Catalogue of Marchantiophyta and Anthocerotophyta of southern South America
Chile, Argentina and Uruguay, including Easter Is. (Pascua I.), Malvinas Is. (Falkland Is.), South Georgia Is., and the subantarctic South Shetland Is., South Sandwich Is., and South Orkney Is.
2009. 672 pages, 3 figures, 17x24cm, 1400 g
(Nova Hedwigia, Beihefte, Beih. 134)
ISBN 978-3-443-51056-5, paperback, price: 189.00 €
in stock and ready to ship
Review: Nova Hedwigia vol. 90/3-4 top ↑
This is an important contribution to bryology, and the late Gabriella Hässel de Menendez and Marta Rubies are to be complimented for all of the hard, careful, and detailed work that has gone into the production of this fine catalogue.
As the title suggests, the catalogue lists the hepatics and hornworts from Chile, Argentina and Uruguay. The area covered corresponds to "America 6" used by Van de Wijk, Margadant and Florschütz (1959–1969) in "Index Muscorum", and is the first catalogue to comprehensively cover southern South America. I have devoted many years to the study of the hepatics of southern South America, and I am able to attest, first-hand, to the difficulty of work in this region that results from a notably widely scattered literature. The assembly and synthesis of information on southern South American hepatics and hornworts and the dissemination of the product between one set of covers is a major contribution to bryological literature.
The treatment is organized into chapters as follows. LIST OF MARCHANTIOPHYTA NAMES AND TAXA AND LIST OF ANTHOCEROTOPHYTA NAMES AND TAXA. This is the main body of the catalogue and is comprised of an alphabetical list of over 2300 specific names of Marchantiophyta and a similar list of 49 specific names of Anthocerotophyta. The lists include legitimate, illegitimate and invalid names for taxa that have been citedin the literature for Chile, Argentina and Uruguay. Accepted names are in bold, and, if a name is incorrect (e.g., synonyms, which are indicated with italics), then either an accepted name is cross referenced to the right, or a number in brackets is provided that refers to a corresponding annotation where further information may be found (see below). Each legitimate name includes information on the type, published illustrations and maps, literature citations, and new locality data provided by the authors. Herbarium location is often also included. Information on the type follows the abbreviation "T", but the sorts of "types" (lectotype, syntype, isotype, etc.) are often used rather indiscriminately. For example, under Heteroscyphus divergenticiliatus (Steph.) Fulford, the term "lectotype" is used in the same phrase as "isotype", rather than a duplicate of a lectotype being an isolectotype. The terms "paralectotype" and "isoparalectotype" are sometimes used (e.g., under Lejeunea lepida Lindenb. & Gottsche and Lejeunea quinquembonata Spruce); these terms are not sanctioned by the ICBN and should not be used.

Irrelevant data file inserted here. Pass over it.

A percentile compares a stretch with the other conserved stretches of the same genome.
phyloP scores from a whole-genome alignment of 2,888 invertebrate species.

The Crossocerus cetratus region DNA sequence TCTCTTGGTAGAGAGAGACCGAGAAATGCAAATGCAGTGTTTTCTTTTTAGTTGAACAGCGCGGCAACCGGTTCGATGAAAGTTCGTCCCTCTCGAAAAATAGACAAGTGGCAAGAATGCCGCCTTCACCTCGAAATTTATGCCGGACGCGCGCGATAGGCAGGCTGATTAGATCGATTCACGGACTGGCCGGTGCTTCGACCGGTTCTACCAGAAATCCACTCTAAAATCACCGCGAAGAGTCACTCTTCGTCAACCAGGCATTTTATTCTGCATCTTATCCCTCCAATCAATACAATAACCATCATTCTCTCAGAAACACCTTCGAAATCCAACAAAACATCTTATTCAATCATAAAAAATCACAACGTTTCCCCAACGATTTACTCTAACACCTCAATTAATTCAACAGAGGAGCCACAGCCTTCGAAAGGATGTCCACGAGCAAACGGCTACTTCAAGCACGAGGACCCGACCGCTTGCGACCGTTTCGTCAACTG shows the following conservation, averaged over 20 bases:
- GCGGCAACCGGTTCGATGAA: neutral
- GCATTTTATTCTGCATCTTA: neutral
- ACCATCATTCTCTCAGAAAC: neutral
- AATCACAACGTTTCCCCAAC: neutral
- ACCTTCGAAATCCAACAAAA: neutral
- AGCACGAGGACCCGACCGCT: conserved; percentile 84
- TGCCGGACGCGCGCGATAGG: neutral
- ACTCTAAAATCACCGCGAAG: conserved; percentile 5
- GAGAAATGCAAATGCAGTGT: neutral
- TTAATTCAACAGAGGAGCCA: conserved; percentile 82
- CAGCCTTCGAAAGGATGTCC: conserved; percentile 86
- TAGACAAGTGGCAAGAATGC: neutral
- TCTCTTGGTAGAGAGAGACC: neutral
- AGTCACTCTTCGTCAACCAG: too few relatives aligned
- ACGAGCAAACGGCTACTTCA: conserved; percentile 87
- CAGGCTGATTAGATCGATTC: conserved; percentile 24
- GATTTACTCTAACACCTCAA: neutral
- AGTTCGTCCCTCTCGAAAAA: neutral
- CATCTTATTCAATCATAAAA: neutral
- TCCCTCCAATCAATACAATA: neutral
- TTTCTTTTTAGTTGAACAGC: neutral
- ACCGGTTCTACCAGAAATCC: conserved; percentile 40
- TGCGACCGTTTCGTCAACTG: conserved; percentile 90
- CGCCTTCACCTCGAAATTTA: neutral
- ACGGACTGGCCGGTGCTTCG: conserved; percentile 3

Locality information, either from the literature and then a reference is included, or from new data presented by the authors, is listed under the lead abbreviation for the paragraph, "(C)", which I found a bit confusing. On a number of occasions I had to stop and remind myself that "C" was for "Locality" rather than say, "L". Within the locality paragraph the data is listed by the country ("A" for Argentina and "C" for Chile) and coded with a number that is pinned to a particular province (no further locality data is provided). The provinces (with their relevant assigned number) are each tabulated in the "Geographic distribution of taxa" chapter, together with a list of species found in each of the provinces (see below).